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Arctic Drilling Pros and Cons

Having to do with drilling, melting glaciers, and wildlife in the region around the north pole

Arctic Drilling Pros and Cons

There have been several proposals for drilling inside the Arctic National Wildlife Refuge since President Jimmy Carter established it in 1980. It was protected from oil and gas exploration until 2017 when Alaska Senator Lisa Murkowski put a clause requiring two lease sales into the Tax Cuts and Jobs Act of the Trump Administration. 

The significant tax cuts included in the package were also intended to be paid for in part by these sales. The findings of the first-ever lease auction of property in the coastal plain of the Arctic National Wildlife Refuge for oil and gas drilling were made public by the Bureau of Land Management (BLM) in January 2021. 

The judgment has been hailed as a significant triumph by the petroleum sector. It’s being seen as a terrible setback by environmentalists. We will examine both perspectives.

Pros

There seem to be more disadvantages than advantages regarding Arctic drilling; let’s look into the benefits.

Using Oil Reserves That Were Previously Inaccessible

Along with 400 billion barrels of oil, it is predicted that the Arctic has 30% of the world’s currently undiscovered natural gas. The nation will see dramatically lower energy costs due to access to hitherto inaccessible oil deposits, enhancing the economic climate nationwide. 

The country’s economic situation will improve as energy problems will be much alleviated, and its dependency on foreign oil will be significantly reduced.

Enhancing Indigenous and Local Communities

Arctic drilling will be finished as part of an offshore project in Alaska, ultimately leading to Arctic exploration. Oil and gas corporations will aid in enhancing local and indigenous communities by providing employment (and subsequently money) to Alaska. 

Other industries besides oil and gas, such as retail and development, will also experience significant improvement with a stronger local economy. 

Enhancing Scientific Research and Conservation Efforts

Oil firms must carry out various scientific investigations and support local conservation efforts to guarantee the ongoing safety of drilling.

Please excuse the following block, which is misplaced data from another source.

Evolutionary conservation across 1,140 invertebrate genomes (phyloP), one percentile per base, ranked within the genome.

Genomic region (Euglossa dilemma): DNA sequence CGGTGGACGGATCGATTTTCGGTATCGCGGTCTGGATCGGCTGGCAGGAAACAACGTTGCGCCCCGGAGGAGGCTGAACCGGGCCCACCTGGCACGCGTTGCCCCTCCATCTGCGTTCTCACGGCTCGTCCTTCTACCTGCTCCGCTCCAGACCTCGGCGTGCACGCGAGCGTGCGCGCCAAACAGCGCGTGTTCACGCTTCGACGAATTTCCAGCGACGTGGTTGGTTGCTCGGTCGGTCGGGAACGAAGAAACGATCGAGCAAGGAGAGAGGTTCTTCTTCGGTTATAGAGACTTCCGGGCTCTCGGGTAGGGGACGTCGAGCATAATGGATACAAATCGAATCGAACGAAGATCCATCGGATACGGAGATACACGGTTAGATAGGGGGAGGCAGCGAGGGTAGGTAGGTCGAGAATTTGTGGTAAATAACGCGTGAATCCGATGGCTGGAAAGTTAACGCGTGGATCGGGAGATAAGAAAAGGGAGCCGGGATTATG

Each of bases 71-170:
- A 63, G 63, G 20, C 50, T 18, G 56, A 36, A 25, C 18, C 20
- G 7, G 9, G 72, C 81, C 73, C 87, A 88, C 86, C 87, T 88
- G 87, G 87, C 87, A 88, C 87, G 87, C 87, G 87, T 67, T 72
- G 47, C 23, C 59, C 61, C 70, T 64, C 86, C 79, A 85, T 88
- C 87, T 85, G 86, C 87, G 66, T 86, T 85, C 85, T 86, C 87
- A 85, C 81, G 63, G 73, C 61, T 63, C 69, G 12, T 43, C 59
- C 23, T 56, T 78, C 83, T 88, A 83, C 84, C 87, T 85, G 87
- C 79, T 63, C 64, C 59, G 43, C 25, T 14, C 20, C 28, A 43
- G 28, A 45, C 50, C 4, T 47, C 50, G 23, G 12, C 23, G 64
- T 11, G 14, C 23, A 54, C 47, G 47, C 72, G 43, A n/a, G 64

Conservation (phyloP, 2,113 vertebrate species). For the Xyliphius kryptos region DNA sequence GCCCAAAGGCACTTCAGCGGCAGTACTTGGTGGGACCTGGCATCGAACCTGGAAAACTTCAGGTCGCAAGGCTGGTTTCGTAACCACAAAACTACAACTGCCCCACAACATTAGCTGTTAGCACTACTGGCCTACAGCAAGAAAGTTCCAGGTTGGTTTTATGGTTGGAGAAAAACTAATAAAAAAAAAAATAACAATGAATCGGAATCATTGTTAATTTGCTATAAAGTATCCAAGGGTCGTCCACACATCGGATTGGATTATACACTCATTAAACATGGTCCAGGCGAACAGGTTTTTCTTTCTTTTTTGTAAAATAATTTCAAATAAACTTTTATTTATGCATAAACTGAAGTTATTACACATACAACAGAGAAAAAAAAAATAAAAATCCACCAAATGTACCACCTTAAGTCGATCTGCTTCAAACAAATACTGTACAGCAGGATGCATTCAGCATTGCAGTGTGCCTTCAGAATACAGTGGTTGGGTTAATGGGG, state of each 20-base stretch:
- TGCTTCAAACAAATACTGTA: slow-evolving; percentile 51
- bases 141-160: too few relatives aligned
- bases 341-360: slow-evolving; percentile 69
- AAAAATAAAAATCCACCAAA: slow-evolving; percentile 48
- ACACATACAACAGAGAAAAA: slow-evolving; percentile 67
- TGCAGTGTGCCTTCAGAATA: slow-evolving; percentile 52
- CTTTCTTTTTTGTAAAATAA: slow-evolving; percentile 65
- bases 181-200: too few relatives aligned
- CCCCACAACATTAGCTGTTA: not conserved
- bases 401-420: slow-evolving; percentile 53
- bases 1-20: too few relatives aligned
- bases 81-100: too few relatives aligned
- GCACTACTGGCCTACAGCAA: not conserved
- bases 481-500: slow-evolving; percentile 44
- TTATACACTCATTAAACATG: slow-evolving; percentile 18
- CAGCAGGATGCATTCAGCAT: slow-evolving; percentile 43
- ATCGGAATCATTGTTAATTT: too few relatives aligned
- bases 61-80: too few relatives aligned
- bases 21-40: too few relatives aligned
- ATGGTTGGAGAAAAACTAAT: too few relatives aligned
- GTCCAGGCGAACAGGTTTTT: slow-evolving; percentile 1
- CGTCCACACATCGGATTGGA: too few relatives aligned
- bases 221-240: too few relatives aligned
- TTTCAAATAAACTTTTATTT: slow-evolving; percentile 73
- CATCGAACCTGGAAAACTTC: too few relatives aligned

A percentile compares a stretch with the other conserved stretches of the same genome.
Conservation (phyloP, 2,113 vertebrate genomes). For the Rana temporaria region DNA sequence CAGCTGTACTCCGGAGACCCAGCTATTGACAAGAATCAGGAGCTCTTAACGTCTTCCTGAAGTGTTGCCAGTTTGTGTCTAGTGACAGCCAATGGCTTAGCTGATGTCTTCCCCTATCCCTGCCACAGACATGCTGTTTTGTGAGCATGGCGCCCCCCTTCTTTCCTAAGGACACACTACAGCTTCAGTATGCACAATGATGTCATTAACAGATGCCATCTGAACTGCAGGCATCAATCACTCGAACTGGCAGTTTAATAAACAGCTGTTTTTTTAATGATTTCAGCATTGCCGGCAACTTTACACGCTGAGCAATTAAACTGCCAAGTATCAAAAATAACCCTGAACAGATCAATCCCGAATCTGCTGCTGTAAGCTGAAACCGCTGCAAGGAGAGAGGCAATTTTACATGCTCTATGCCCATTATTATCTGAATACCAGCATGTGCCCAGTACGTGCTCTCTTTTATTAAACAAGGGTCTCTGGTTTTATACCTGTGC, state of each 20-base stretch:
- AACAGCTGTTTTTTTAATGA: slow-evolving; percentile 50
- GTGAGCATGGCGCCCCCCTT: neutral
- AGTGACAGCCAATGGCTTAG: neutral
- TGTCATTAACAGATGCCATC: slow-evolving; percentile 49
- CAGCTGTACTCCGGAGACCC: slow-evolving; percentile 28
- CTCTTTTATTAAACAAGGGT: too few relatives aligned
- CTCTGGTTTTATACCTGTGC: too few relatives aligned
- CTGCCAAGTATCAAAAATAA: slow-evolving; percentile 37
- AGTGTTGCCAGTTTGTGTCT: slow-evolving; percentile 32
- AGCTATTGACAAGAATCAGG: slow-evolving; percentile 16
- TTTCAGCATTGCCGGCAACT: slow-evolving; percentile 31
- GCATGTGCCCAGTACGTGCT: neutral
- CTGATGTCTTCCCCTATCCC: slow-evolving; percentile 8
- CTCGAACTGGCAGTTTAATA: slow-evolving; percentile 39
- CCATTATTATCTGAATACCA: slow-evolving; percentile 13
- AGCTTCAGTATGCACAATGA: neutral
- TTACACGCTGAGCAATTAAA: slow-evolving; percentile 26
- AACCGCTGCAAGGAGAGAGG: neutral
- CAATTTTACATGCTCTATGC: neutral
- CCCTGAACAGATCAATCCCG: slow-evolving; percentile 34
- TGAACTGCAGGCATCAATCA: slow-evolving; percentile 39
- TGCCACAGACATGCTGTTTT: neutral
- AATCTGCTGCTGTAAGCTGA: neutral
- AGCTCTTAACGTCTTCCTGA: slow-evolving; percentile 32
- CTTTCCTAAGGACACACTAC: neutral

The Arctic Sea has just recently begun to be thoroughly investigated, and establishing a commercial operation there will have enormous advantages for the scientific community, including protecting marine life through water sound dampening.

Cons

Here are some reasons why new oil and gas drilling should not be permitted in the Arctic.

Weak Animal Populations

Whale, polar bear, seabird, and walrus populations are all becoming more and more vulnerable to the changing climate of the Arctic. An oil leak destroying their environment is the last thing these magnificent animals need.

Communities Rely on Safe Environments

Indigenous peoples of the Arctic have inhabited the area for thousands of years and are still a part of it. Even a little oil spill or gas leak might endanger a community’s access to food and upend long-established customs.

Oil Spill Cleaning

The track record of fossil fuel firms is not the cleanest, and there is little evidence to suggest that their business methods would make spills in the Arctic any less likely. 

There is no simple method to prevent an oil leak from destroying ecosystems and eradicating species due to unpredictable ice conditions and months of darkness. This raises serious concerns since there is yet no effective technique to clean up a leak in the icy seas of the Arctic.

Rescue Teams are Far Away

Drilling would pose severe risks to both human and wildlife safety. Our government’s capacity to respond to catastrophes is frighteningly constrained. There is minimal response and support infrastructure along Alaska’s extensive northern coastline, and the closest Coast Guard post is more than 1,000 miles away.

Emissions Affecting the Climate

The obvious issue with Arctic drilling is how it affects the environment. Our climate and the health of our seas are already being affected by the carbon dioxide emitted when fossil fuels are used, endangering both natural and human systems. 

If we allow further drilling in the Arctic, we will not be able to meet the global objectives to cut carbon dioxide emissions.

Is Arctic Drilling Worth It?

The nation has already discovered sustainable energy that can effectively replace fossil fuels. Alternative energy is relatively new, yet they have a long development history, can financially sustain Americans, and cause little to no moral harm to people, animals, or the environment. 

A nonrenewable energy source that is becoming exhausted and will ultimately run out entirely is fossil fuels. We must stay away from fossil fuels if we want human civilization to endure in the long term. America needs a future without fossil fuels to be clean and sustainable.

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